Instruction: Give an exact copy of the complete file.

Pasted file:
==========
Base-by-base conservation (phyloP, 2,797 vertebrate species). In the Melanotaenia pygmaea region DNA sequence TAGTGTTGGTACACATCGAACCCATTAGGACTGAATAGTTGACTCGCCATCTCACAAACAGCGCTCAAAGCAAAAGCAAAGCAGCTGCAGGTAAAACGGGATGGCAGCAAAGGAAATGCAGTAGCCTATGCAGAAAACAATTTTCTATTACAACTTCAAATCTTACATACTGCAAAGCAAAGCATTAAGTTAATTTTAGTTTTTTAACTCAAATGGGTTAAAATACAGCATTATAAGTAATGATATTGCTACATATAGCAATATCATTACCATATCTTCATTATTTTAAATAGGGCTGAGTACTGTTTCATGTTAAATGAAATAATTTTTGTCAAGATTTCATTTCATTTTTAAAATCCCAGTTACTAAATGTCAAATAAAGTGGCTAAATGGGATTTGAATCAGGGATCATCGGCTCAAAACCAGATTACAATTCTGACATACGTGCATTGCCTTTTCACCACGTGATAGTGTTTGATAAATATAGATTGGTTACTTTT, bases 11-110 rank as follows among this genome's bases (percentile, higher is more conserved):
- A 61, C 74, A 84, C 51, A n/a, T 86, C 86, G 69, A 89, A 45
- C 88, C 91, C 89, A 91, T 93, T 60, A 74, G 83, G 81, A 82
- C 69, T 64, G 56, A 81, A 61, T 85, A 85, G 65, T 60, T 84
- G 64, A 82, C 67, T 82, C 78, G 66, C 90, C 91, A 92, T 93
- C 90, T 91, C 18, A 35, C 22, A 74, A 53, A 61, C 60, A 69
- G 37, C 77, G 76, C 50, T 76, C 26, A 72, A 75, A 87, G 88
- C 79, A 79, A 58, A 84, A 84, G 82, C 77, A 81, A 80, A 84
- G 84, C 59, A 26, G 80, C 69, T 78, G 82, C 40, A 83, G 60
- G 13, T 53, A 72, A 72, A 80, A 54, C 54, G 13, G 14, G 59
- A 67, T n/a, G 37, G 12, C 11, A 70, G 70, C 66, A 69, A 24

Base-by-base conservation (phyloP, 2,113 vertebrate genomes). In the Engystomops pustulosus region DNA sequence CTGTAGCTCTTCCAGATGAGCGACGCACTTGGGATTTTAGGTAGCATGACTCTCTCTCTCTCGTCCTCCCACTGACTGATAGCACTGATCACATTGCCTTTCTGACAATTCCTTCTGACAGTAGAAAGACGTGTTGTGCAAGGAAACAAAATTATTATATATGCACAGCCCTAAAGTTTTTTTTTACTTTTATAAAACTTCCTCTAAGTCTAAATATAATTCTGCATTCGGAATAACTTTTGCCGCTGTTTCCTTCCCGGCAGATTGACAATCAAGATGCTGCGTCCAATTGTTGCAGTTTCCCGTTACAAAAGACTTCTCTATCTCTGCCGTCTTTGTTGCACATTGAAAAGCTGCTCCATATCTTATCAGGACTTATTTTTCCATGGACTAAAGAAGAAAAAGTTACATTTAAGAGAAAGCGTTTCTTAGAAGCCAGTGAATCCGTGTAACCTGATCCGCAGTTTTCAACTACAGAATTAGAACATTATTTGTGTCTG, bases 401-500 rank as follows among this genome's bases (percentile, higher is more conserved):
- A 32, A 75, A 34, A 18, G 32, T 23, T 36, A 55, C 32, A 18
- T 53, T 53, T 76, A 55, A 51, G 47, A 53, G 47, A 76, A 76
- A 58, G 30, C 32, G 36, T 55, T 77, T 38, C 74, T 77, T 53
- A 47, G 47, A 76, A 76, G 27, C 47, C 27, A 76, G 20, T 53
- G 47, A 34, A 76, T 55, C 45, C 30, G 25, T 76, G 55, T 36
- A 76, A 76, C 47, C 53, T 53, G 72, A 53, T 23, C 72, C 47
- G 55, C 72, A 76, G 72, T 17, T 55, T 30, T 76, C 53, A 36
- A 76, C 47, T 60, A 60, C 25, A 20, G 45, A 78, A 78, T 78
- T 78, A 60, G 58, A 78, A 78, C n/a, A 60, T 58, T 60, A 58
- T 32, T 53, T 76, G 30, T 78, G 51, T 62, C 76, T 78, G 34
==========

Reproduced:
Base-by-base conservation (phyloP, 2,797 vertebrate species). In the Melanotaenia pygmaea region DNA sequence TAGTGTTGGTACACATCGAACCCATTAGGACTGAATAGTTGACTCGCCATCTCACAAACAGCGCTCAAAGCAAAAGCAAAGCAGCTGCAGGTAAAACGGGATGGCAGCAAAGGAAATGCAGTAGCCTATGCAGAAAACAATTTTCTATTACAACTTCAAATCTTACATACTGCAAAGCAAAGCATTAAGTTAATTTTAGTTTTTTAACTCAAATGGGTTAAAATACAGCATTATAAGTAATGATATTGCTACATATAGCAATATCATTACCATATCTTCATTATTTTAAATAGGGCTGAGTACTGTTTCATGTTAAATGAAATAATTTTTGTCAAGATTTCATTTCATTTTTAAAATCCCAGTTACTAAATGTCAAATAAAGTGGCTAAATGGGATTTGAATCAGGGATCATCGGCTCAAAACCAGATTACAATTCTGACATACGTGCATTGCCTTTTCACCACGTGATAGTGTTTGATAAATATAGATTGGTTACTTTT, bases 11-110 rank as follows among this genome's bases (percentile, higher is more conserved):
- A 61, C 74, A 84, C 51, A n/a, T 86, C 86, G 69, A 89, A 45
- C 88, C 91, C 89, A 91, T 93, T 60, A 74, G 83, G 81, A 82
- C 69, T 64, G 56, A 81, A 61, T 85, A 85, G 65, T 60, T 84
- G 64, A 82, C 67, T 82, C 78, G 66, C 90, C 91, A 92, T 93
- C 90, T 91, C 18, A 35, C 22, A 74, A 53, A 61, C 60, A 69
- G 37, C 77, G 76, C 50, T 76, C 26, A 72, A 75, A 87, G 88
- C 79, A 79, A 58, A 84, A 84, G 82, C 77, A 81, A 80, A 84
- G 84, C 59, A 26, G 80, C 69, T 78, G 82, C 40, A 83, G 60
- G 13, T 53, A 72, A 72, A 80, A 54, C 54, G 13, G 14, G 59
- A 67, T n/a, G 37, G 12, C 11, A 70, G 70, C 66, A 69, A 24

Base-by-base conservation (phyloP, 2,113 vertebrate genomes). In the Engystomops pustulosus region DNA sequence CTGTAGCTCTTCCAGATGAGCGACGCACTTGGGATTTTAGGTAGCATGACTCTCTCTCTCTCGTCCTCCCACTGACTGATAGCACTGATCACATTGCCTTTCTGACAATTCCTTCTGACAGTAGAAAGACGTGTTGTGCAAGGAAACAAAATTATTATATATGCACAGCCCTAAAGTTTTTTTTTACTTTTATAAAACTTCCTCTAAGTCTAAATATAATTCTGCATTCGGAATAACTTTTGCCGCTGTTTCCTTCCCGGCAGATTGACAATCAAGATGCTGCGTCCAATTGTTGCAGTTTCCCGTTACAAAAGACTTCTCTATCTCTGCCGTCTTTGTTGCACATTGAAAAGCTGCTCCATATCTTATCAGGACTTATTTTTCCATGGACTAAAGAAGAAAAAGTTACATTTAAGAGAAAGCGTTTCTTAGAAGCCAGTGAATCCGTGTAACCTGATCCGCAGTTTTCAACTACAGAATTAGAACATTATTTGTGTCTG, bases 401-500 rank as follows among this genome's bases (percentile, higher is more conserved):
- A 32, A 75, A 34, A 18, G 32, T 23, T 36, A 55, C 32, A 18
- T 53, T 53, T 76, A 55, A 51, G 47, A 53, G 47, A 76, A 76
- A 58, G 30, C 32, G 36, T 55, T 77, T 38, C 74, T 77, T 53
- A 47, G 47, A 76, A 76, G 27, C 47, C 27, A 76, G 20, T 53
- G 47, A 34, A 76, T 55, C 45, C 30, G 25, T 76, G 55, T 36
- A 76, A 76, C 47, C 53, T 53, G 72, A 53, T 23, C 72, C 47
- G 55, C 72, A 76, G 72, T 17, T 55, T 30, T 76, C 53, A 36
- A 76, C 47, T 60, A 60, C 25, A 20, G 45, A 78, A 78, T 78
- T 78, A 60, G 58, A 78, A 78, C n/a, A 60, T 58, T 60, A 58
- T 32, T 53, T 76, G 30, T 78, G 51, T 62, C 76, T 78, G 34